Remembering Denis Reen, He Wanted to See the Elephant
An American hero died Sunday, March 24, 2013. Denis Reen was a Vietnam veteran, one of the models for Frederick Hart’s statue of The Three Soldiers which is which is part of the Vietnam Memorial in Washington, an historian, Civil War re-enactor, a musician who played the fife in a Civil War Fife and Drum Corp, a member of the Black Hats / First Maryland team of the North South Skirmish Association, the curator of a personal collection one of the premier collections of Civil War memorabilia in existence, and a shop teacher for the Maryland School for the Deaf. He was truly a Renaissance man.
This was a man beloved by his friends and respected by all, one who lived life to the fullest. He told his friends that he volunteered for Vietnam and joined the Marines because he’d been reenacting the Civil War and he wanted to see the elephant in the room. In 1969 he spent five months in the belly of the beast before being wounded by a North Vietnamese rocket, requiring two months in a U.S. hospital in Japan before being returned Stateside.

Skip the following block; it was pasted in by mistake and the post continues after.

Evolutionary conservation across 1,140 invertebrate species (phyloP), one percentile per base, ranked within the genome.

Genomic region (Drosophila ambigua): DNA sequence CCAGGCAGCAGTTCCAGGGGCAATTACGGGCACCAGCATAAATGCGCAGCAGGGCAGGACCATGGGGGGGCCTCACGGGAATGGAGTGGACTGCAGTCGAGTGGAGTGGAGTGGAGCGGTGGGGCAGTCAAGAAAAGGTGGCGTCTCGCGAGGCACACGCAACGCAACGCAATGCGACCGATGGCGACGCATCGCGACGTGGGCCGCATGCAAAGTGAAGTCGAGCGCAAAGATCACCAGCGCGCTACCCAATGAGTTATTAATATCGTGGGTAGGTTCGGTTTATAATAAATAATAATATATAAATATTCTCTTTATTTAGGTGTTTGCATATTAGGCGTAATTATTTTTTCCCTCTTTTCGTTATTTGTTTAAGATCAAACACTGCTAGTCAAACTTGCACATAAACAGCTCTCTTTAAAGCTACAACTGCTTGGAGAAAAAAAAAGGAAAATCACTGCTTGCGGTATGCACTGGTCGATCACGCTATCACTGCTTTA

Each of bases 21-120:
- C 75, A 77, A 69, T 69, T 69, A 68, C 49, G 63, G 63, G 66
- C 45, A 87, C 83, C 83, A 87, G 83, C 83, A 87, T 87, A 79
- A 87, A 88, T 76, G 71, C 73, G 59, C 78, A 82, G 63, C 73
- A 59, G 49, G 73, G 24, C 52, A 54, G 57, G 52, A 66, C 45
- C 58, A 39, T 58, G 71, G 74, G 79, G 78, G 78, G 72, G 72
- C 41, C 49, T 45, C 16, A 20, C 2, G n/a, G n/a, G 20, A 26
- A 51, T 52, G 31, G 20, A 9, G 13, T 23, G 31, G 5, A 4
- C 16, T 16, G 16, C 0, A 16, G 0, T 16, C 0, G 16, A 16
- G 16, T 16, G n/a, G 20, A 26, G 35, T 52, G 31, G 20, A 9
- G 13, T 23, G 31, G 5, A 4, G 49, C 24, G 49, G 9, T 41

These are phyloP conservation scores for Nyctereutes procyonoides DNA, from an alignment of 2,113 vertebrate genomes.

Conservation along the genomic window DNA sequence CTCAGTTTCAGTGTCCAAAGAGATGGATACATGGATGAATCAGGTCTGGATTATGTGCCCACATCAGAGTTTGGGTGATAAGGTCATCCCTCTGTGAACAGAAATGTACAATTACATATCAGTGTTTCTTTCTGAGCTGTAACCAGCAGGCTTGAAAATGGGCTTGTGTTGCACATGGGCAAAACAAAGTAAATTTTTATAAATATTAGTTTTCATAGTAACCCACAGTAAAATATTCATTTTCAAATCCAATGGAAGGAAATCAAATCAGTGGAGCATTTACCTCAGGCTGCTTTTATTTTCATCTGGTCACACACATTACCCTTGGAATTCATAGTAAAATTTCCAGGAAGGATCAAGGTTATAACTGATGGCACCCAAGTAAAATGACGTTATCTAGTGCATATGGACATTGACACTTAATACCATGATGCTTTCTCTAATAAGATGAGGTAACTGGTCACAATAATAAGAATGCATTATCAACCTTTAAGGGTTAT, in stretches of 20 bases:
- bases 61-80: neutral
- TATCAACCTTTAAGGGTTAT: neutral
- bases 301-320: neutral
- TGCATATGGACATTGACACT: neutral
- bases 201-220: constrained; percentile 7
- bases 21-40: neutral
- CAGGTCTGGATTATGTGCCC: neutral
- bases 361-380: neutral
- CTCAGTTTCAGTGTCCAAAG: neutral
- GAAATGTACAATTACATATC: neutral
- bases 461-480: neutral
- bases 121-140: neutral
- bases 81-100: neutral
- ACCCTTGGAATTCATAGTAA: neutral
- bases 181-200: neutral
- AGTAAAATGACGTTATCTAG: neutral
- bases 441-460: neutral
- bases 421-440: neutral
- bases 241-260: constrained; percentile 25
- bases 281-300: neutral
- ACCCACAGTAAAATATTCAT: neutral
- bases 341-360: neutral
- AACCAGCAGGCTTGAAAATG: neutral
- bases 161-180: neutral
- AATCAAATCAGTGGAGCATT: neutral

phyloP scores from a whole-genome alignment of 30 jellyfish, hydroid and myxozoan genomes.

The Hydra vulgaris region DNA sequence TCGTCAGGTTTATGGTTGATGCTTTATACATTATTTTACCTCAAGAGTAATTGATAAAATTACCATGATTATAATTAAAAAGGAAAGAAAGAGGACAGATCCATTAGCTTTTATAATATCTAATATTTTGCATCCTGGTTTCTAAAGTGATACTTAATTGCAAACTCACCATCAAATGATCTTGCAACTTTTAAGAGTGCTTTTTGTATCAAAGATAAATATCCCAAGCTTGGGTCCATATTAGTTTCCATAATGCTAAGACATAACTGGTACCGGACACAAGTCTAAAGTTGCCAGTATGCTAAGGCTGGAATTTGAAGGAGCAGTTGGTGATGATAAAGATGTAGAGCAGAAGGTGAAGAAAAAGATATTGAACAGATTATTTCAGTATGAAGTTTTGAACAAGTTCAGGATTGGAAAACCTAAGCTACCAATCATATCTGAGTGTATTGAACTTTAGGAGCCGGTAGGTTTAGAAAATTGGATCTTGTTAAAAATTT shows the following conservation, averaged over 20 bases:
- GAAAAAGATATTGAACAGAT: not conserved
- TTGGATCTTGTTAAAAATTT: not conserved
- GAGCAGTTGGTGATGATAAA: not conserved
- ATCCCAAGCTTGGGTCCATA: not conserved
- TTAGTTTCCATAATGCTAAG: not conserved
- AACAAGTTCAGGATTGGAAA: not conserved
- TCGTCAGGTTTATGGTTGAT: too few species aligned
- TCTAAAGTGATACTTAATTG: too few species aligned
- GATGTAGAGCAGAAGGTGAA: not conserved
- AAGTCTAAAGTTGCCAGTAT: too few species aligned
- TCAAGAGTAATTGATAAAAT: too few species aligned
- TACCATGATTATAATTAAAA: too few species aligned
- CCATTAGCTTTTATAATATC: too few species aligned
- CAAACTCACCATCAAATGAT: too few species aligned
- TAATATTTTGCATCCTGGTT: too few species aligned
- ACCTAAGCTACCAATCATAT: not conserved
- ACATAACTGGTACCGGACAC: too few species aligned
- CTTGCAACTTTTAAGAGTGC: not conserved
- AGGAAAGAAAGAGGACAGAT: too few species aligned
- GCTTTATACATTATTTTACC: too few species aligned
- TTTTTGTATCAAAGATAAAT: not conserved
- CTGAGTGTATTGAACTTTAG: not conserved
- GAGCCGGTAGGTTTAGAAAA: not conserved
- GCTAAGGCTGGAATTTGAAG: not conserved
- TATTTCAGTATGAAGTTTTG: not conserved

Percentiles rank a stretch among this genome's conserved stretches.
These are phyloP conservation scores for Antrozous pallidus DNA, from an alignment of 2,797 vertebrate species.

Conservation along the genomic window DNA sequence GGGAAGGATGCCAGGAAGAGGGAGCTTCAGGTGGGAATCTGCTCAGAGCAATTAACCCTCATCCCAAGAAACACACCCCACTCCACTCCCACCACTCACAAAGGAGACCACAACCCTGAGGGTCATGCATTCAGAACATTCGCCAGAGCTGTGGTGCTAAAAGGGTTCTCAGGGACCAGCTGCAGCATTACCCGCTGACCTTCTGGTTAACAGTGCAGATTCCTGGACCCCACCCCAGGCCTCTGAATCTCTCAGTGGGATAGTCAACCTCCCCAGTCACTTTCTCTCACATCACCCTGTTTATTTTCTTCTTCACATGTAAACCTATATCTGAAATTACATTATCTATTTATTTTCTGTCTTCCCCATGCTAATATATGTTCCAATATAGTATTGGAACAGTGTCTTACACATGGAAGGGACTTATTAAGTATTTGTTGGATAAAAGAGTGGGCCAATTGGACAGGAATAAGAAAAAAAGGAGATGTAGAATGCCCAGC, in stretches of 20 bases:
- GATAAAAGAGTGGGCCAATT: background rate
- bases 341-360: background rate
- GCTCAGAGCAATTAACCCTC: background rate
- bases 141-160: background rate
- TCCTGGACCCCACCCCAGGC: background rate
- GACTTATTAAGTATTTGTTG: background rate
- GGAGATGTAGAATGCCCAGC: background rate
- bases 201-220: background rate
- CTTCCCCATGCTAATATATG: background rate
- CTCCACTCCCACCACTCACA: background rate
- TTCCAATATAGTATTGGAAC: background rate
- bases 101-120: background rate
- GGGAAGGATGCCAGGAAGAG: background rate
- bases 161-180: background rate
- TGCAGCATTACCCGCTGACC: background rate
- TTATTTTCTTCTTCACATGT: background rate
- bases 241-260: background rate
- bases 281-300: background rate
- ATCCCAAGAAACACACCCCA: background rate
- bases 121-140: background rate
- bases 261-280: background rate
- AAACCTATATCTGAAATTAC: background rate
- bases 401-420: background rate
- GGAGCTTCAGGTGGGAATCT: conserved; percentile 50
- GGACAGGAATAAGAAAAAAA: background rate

When my husband awakened this morning, he was unaware that his beloved friend had passed. But he was off-kilter in a way he couldn’t explain. When he received the news that this larger than life friend had died, he understood. He’d just known.
This death was not unexpected. Mr. Reen had been diagnosed with a terminal illness in the fall. But in any event, his passing was of tsunami proportions to those who know and love him. He met the elephant in Vietnam and survived. And now he is a part of our collective memory and history at the center of a national monument commemorating those who unselfishly served in a most unpopular war. Rest in peace.
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